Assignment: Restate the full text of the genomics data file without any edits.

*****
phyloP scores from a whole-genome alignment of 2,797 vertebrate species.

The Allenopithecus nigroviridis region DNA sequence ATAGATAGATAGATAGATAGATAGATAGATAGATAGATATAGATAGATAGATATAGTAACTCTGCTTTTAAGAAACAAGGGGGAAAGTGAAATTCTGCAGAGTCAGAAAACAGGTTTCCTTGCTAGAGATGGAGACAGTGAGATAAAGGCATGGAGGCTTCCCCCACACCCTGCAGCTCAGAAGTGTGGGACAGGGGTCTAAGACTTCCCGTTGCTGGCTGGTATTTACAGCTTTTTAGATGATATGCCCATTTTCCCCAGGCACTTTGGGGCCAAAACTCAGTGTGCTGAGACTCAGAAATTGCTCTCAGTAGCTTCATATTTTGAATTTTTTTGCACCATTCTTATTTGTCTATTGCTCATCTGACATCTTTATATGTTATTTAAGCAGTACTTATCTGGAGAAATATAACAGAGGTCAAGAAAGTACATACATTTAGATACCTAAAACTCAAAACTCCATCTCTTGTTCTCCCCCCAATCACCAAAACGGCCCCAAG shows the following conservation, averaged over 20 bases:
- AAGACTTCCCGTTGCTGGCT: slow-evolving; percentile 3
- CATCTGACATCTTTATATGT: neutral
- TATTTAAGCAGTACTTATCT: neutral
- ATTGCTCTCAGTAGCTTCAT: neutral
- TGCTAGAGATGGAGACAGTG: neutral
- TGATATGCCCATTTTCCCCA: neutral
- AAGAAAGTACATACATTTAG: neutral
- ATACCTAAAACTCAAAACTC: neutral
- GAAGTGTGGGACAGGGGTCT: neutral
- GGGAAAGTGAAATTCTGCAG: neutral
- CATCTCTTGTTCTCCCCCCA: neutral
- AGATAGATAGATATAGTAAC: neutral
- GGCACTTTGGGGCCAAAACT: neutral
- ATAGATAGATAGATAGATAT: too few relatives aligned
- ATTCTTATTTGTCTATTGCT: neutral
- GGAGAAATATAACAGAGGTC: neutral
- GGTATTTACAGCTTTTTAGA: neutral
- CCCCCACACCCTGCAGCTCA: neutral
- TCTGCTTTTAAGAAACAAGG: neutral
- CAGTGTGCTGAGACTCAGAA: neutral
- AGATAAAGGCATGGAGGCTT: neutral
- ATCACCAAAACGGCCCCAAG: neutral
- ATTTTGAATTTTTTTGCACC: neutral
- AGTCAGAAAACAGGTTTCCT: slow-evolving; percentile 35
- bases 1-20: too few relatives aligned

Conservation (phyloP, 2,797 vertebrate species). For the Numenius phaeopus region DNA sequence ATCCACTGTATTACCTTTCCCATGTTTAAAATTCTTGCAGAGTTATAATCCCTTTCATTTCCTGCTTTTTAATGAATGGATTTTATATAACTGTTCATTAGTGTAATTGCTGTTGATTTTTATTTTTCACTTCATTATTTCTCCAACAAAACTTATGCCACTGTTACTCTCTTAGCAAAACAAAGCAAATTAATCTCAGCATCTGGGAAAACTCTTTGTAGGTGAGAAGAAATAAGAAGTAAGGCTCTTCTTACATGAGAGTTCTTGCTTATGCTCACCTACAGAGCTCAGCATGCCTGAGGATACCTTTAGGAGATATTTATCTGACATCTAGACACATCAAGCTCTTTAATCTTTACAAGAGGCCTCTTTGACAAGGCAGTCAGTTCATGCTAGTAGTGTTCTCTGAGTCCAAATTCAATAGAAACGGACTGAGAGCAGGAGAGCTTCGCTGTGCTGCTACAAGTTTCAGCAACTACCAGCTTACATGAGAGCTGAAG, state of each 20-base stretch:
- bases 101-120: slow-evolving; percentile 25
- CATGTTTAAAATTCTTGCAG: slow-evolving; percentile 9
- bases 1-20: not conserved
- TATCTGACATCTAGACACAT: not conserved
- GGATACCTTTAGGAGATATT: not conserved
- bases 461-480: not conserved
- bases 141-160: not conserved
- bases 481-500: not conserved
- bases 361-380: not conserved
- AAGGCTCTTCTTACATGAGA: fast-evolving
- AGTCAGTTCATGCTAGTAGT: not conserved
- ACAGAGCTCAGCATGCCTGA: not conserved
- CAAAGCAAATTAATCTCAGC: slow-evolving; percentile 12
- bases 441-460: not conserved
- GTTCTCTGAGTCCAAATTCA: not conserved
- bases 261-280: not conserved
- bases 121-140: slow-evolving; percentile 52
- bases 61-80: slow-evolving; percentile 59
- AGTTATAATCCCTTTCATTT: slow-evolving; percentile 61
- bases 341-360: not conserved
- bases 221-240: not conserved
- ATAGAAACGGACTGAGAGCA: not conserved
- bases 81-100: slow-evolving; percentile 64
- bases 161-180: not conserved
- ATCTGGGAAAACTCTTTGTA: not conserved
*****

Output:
phyloP scores from a whole-genome alignment of 2,797 vertebrate species.

The Allenopithecus nigroviridis region DNA sequence ATAGATAGATAGATAGATAGATAGATAGATAGATAGATATAGATAGATAGATATAGTAACTCTGCTTTTAAGAAACAAGGGGGAAAGTGAAATTCTGCAGAGTCAGAAAACAGGTTTCCTTGCTAGAGATGGAGACAGTGAGATAAAGGCATGGAGGCTTCCCCCACACCCTGCAGCTCAGAAGTGTGGGACAGGGGTCTAAGACTTCCCGTTGCTGGCTGGTATTTACAGCTTTTTAGATGATATGCCCATTTTCCCCAGGCACTTTGGGGCCAAAACTCAGTGTGCTGAGACTCAGAAATTGCTCTCAGTAGCTTCATATTTTGAATTTTTTTGCACCATTCTTATTTGTCTATTGCTCATCTGACATCTTTATATGTTATTTAAGCAGTACTTATCTGGAGAAATATAACAGAGGTCAAGAAAGTACATACATTTAGATACCTAAAACTCAAAACTCCATCTCTTGTTCTCCCCCCAATCACCAAAACGGCCCCAAG shows the following conservation, averaged over 20 bases:
- AAGACTTCCCGTTGCTGGCT: slow-evolving; percentile 3
- CATCTGACATCTTTATATGT: neutral
- TATTTAAGCAGTACTTATCT: neutral
- ATTGCTCTCAGTAGCTTCAT: neutral
- TGCTAGAGATGGAGACAGTG: neutral
- TGATATGCCCATTTTCCCCA: neutral
- AAGAAAGTACATACATTTAG: neutral
- ATACCTAAAACTCAAAACTC: neutral
- GAAGTGTGGGACAGGGGTCT: neutral
- GGGAAAGTGAAATTCTGCAG: neutral
- CATCTCTTGTTCTCCCCCCA: neutral
- AGATAGATAGATATAGTAAC: neutral
- GGCACTTTGGGGCCAAAACT: neutral
- ATAGATAGATAGATAGATAT: too few relatives aligned
- ATTCTTATTTGTCTATTGCT: neutral
- GGAGAAATATAACAGAGGTC: neutral
- GGTATTTACAGCTTTTTAGA: neutral
- CCCCCACACCCTGCAGCTCA: neutral
- TCTGCTTTTAAGAAACAAGG: neutral
- CAGTGTGCTGAGACTCAGAA: neutral
- AGATAAAGGCATGGAGGCTT: neutral
- ATCACCAAAACGGCCCCAAG: neutral
- ATTTTGAATTTTTTTGCACC: neutral
- AGTCAGAAAACAGGTTTCCT: slow-evolving; percentile 35
- bases 1-20: too few relatives aligned

Conservation (phyloP, 2,797 vertebrate species). For the Numenius phaeopus region DNA sequence ATCCACTGTATTACCTTTCCCATGTTTAAAATTCTTGCAGAGTTATAATCCCTTTCATTTCCTGCTTTTTAATGAATGGATTTTATATAACTGTTCATTAGTGTAATTGCTGTTGATTTTTATTTTTCACTTCATTATTTCTCCAACAAAACTTATGCCACTGTTACTCTCTTAGCAAAACAAAGCAAATTAATCTCAGCATCTGGGAAAACTCTTTGTAGGTGAGAAGAAATAAGAAGTAAGGCTCTTCTTACATGAGAGTTCTTGCTTATGCTCACCTACAGAGCTCAGCATGCCTGAGGATACCTTTAGGAGATATTTATCTGACATCTAGACACATCAAGCTCTTTAATCTTTACAAGAGGCCTCTTTGACAAGGCAGTCAGTTCATGCTAGTAGTGTTCTCTGAGTCCAAATTCAATAGAAACGGACTGAGAGCAGGAGAGCTTCGCTGTGCTGCTACAAGTTTCAGCAACTACCAGCTTACATGAGAGCTGAAG, state of each 20-base stretch:
- bases 101-120: slow-evolving; percentile 25
- CATGTTTAAAATTCTTGCAG: slow-evolving; percentile 9
- bases 1-20: not conserved
- TATCTGACATCTAGACACAT: not conserved
- GGATACCTTTAGGAGATATT: not conserved
- bases 461-480: not conserved
- bases 141-160: not conserved
- bases 481-500: not conserved
- bases 361-380: not conserved
- AAGGCTCTTCTTACATGAGA: fast-evolving
- AGTCAGTTCATGCTAGTAGT: not conserved
- ACAGAGCTCAGCATGCCTGA: not conserved
- CAAAGCAAATTAATCTCAGC: slow-evolving; percentile 12
- bases 441-460: not conserved
- GTTCTCTGAGTCCAAATTCA: not conserved
- bases 261-280: not conserved
- bases 121-140: slow-evolving; percentile 52
- bases 61-80: slow-evolving; percentile 59
- AGTTATAATCCCTTTCATTT: slow-evolving; percentile 61
- bases 341-360: not conserved
- bases 221-240: not conserved
- ATAGAAACGGACTGAGAGCA: not conserved
- bases 81-100: slow-evolving; percentile 64
- bases 161-180: not conserved
- ATCTGGGAAAACTCTTTGTA: not conserved